It’s no secret that attention to wheel loader maintenance can help keep operating costs down, but don’t forget the little things.
“Good maintenance is the key to lower operating costs,” says Gary Bell, VP/general manager at KCM Corporation. “Good fuel quality, proper oils, and timely maintenance are critical. A machine that is well maintained will operate the cheapest in the long run.”
With so much emphasis on maintaining the engine and fluids, it can be easy to overlook items such as tires.
“Reducing the consumables as much as possible will help keep hourly operating costs to a minimum—two of the biggest are fuel and tires,” says Craig McGinnis, product marketing manager, wheel loaders, Komatsu. “Reduce tire spin by using the traction control settings, and reduce idle time to reduce fuel consumption. Less idle time also means fewer hours on the machine, which helps resale value.”
Maintenance records are important, too. “Another important part of keeping wheel loader operating costs down is completing regular—daily, weekly, or monthly—maintenance tasks and recording them,” says Mike Stark, wheel loader product specialist for Doosan.
That includes all the tire pressure and condition of all four tires.
“Something as simple as maintaining the proper tire pressure also can contribute to keeping operating costs down, and if a wheel loader has a problem and isn’t working, the owner is losing money while he or she waits until the machine is fixed,” Stark says.
“Stress the importance of minimizing wheel spin to maintain tire life,” advises John Chesterman, product marketing manager, production class four-wheel-drive loaders, John Deere Construction & Forestry. “Cost-saving features such as differential lock and rimpull control will also help keep operating costs down by increasing traction and minimizing spin damage. We also encourage our customers to track tire pressure as part of their maintenance programs.”
Deere has a tire pressure monitoring system available via its JDLink telematics dashboard that allows managers to track pressure on a daily basis.
“Managers can also utilize telematics systems to get up-to-the-minute reports on a machine’s operating parameters—engine rpms, idle time, fuel consumption, and a variety of other parameters can be monitored in real-time, and this information can be used by personnel to help manage operating costs,” says Andrew Dargatz, brand marketing manager for Case. “Telematics systems can also help fleet managers more easily manage maintenance intervals.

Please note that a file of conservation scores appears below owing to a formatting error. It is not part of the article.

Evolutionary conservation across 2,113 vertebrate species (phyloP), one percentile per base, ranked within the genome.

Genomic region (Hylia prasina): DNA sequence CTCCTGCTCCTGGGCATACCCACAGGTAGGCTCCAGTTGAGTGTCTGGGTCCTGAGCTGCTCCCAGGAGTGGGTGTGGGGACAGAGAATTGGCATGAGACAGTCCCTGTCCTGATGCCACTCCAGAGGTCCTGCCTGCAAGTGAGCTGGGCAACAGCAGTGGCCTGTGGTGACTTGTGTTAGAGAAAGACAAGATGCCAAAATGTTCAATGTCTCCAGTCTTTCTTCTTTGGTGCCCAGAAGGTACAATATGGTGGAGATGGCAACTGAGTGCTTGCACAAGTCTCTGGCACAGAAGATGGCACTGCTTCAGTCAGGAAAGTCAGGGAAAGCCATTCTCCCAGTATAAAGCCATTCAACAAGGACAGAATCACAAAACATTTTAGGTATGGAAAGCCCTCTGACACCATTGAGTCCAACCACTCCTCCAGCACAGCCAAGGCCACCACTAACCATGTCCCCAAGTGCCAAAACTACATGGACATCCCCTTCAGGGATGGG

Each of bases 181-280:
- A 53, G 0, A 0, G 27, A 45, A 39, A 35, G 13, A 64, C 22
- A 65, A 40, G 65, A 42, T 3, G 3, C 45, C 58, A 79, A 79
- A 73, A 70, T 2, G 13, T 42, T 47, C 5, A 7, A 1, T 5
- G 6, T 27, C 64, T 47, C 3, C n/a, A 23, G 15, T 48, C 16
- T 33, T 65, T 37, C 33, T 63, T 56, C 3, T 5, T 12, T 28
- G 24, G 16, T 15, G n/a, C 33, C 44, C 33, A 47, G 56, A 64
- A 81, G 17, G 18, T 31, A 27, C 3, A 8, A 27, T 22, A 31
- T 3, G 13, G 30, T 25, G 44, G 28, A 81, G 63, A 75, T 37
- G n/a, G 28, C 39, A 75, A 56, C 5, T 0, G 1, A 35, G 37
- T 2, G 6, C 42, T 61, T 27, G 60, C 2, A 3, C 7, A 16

“And the most important consideration for keeping costs down on the job is daily maintenance,” Dargatz says. “Operators should do a basic visual walk-around inspection every day before work begins, checking the engine oil, brake fluid, hydraulic oil, other fluid levels, and all other daily checkpoints.”
Manufacturers continue to make daily checks easier and faster with every family of new machines.
“The G Series wheel loaders are designed for groundline serviceability, meaning that all routine service and maintenance items are placed within easy reach of the ground,” Dargatz says.
“Time is money, so any features on the machine that save time—whether it’s running or not running—have a value,” says Will Turner, product manager—wheel loaders, JCB North America.
“For example, daily checks for all wheel loaders should be done to monitor the machine’s health and reduce costs with preventative maintenance. Greasing should be a regular occurrence; auto-greasing systems can be a cost-effective solution for certain applications and users,” Turner continues.
“Conventional wheel loaders require a full walk-around with an inspection under the engine hood for fluid levels,” Turner says. “This may take 15 minutes a day on a conventional wheel loader. With the new generation of JCB wheel loaders, it takes about five minutes and is very easy because most of the checks are automated through the in-cab computer. There’s no need to open the engine hood or contact fluids, thereby removing the risk of contamination. There are two external sight gauges, but all the rest is ‘off the key.’
“This may save 10 minutes per day, but when you multiply this by a 300-working-day year, you see a savings of 3,000 minutes, which is 50 hours. If your operator is paid $20/hr, this saves theoretically $1,000 a year,” according to Turner.
“After all, an operator who has to manually check fluids using dipsticks is more likely to skip or forget these checks when it is -20°F, blowing a gale, and the engine hood is frozen with ice and snow.”
For more on wheel loaders, particularly models 200 horsepower and above, look for the Buying File in the February issue of Construction Equipment.